> Indirect Loss  (also known as consequential loss) is usually not recoverable because they are not reasonably contemplated by the parties. In the case where the party in default might have expected the relevant breach/loss causing event to produce a loss, taking into account its actual knowledge of special circumstances of the other party, these losses would be recoverable. 

What is the general rule to limitation of indirect loss? Limit it! You don't know what might happen.

Examples of theses losses include:

  1. costs associated with the replacement of a Contractor on the project
  2. damage to either of the parties' brand
  3. higher debt costs because of either of the parties having to exceed their respective debt thresholds
  4. where the defaulting party is aware of special circumstances of the other party at the time of a breach

But why is loss of profit both a direct and an indirect loss?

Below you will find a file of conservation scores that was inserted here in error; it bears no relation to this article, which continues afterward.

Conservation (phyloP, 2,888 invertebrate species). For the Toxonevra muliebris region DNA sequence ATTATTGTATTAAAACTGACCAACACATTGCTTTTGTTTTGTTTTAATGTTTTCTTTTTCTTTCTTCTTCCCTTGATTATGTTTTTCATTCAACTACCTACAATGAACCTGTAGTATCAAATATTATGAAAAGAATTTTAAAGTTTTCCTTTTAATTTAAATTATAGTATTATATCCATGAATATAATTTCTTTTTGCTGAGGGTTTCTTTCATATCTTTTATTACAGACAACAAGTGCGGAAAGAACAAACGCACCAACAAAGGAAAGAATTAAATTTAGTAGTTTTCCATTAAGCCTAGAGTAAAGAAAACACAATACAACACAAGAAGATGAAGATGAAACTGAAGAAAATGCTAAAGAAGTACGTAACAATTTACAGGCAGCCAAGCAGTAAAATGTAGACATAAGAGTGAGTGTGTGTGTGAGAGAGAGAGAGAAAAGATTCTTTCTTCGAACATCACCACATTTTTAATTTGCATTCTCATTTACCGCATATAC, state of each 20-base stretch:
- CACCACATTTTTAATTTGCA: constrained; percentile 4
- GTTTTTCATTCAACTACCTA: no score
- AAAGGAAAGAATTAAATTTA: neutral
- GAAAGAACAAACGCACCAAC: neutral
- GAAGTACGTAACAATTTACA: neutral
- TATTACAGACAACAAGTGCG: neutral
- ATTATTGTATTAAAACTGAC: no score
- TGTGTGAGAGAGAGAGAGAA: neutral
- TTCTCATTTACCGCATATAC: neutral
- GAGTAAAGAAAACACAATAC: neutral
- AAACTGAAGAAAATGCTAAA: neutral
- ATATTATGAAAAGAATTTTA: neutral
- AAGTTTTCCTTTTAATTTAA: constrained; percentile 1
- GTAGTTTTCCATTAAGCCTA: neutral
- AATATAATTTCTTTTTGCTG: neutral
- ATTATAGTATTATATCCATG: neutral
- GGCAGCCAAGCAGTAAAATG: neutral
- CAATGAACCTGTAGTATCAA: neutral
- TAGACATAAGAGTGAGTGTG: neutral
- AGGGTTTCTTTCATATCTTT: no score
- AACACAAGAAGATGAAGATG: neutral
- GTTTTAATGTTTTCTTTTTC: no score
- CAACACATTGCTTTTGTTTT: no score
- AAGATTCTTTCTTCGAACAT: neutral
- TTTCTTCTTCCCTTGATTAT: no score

Let's look at some examples.

  1. The Completion of construction of apartment blocks is delayed due to a Contractor error. The Employer is not able to rent out the units as anticipated, thereby resulting in a loss of rental income, and loss of profit. 
  2. There is a delay in Completion of a factory resulting in the inability of the factory owner to conclude certain lucrative deals with regard to the items it intends to produce in its factory, this loss of business opportunity is also a loss of potential profit. This is not immediately determinable as being a direct loss, but rather, indirect to the Contractor's delay.

Number 1) is clearly direct loss. The link is clear and the consequence of a failure to fulfil its obligations in terms of the contract are reasonably anticipated by the Contractor. These losses would be recoverable in the normal course of the operation of the contract. Number 2), however, is not. The Contractor could not reasonably have anticipated or been expected to contemplate the business that the factory owner would purport to conclude during construction. This is clearly indirect loss. It would not be recoverable, unless the Contractor had knowledge of the Employer's special circumstances - i.e. that it wanted to conclude business during the construction phase which would be hindered by any delay in Completion.